After all, the effect of Gibraltar joining Schengen and/or the Customs Union or of similar agreements would be a slightly increased level of agreed transfer to the EU. Remember that 96% of us voted for remaining in the EU, so we would simply be putting into action that very clearly expressed political call.
In reality, we would not be granting the EU much more than we have not already lived with for decades. Is this where there is room for manoeuvre for an agreement to be reached at final Brexit by which frontier fluidity might be achieved?
In answering this question there are two inescapable certainties that need to be faced.
One is that the stark choice facing Gibraltar today comes about due to a belief that EU membership, and therefore the fluid frontier we have come to depend on, would remain an everlasting status: no one foresaw Brexit, but, there again, all have accepted the benefits of EU membership, from which, with agreement, we could continue to benefit.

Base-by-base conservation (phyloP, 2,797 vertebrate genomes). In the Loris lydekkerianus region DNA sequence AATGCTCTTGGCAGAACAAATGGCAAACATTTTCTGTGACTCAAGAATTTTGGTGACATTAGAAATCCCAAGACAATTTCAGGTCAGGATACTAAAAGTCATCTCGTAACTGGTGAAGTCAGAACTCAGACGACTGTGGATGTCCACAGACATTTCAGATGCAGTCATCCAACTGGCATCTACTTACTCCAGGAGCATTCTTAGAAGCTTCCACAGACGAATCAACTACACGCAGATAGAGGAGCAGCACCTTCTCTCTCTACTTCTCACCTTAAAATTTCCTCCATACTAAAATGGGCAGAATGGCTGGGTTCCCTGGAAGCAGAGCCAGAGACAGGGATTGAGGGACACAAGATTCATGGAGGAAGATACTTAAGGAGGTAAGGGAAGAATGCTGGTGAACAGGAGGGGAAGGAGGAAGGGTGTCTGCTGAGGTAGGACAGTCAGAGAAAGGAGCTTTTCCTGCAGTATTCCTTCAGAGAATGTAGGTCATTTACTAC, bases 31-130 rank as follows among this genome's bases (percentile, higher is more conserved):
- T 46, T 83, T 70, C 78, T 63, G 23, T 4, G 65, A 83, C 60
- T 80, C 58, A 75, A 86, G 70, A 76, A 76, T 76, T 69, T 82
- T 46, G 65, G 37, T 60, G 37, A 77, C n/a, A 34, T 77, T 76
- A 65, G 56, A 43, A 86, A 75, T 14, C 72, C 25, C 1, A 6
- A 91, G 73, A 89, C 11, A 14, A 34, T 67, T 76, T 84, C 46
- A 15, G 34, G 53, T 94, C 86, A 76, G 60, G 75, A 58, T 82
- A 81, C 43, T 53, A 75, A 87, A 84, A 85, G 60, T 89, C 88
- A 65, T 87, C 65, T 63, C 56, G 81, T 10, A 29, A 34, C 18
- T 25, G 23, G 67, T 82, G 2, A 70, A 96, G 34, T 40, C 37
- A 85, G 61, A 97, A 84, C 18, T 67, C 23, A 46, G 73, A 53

The individual and collective comfort that developed from this reliance and trust on EU membership led to huge public and personal financial commitments, both recurrent and longer-term borrowings, that now hang as a huge weight round our neck.
Some of us warned for years against increasing public expenditure and borrowings, warnings that were ignored in favour of the party-political selfish expediency and opportunism, practiced by all politicians, of getting more votes at General Elections in the quest to take or remain in power.
At an individual level, are we prepared to face the effects of a shrinkage in our economy, with the effects that will likely have on employment and pay, followed by the impact that this will have on the lifestyle and comfort of many, for example? Each of us will need to decide that.
The other is, whatever the Chief Minister might argue, that an agreement with the EU that will provide for a free-flowing frontier will of necessity have provisions that will bring us close to the ambit and influence of the EU.
The effect will be an inevitable recognition of the reality of our existing and ongoing political, logistic, economic, financial dependence on the EU, which is a fact of geography and life that is unavoidable.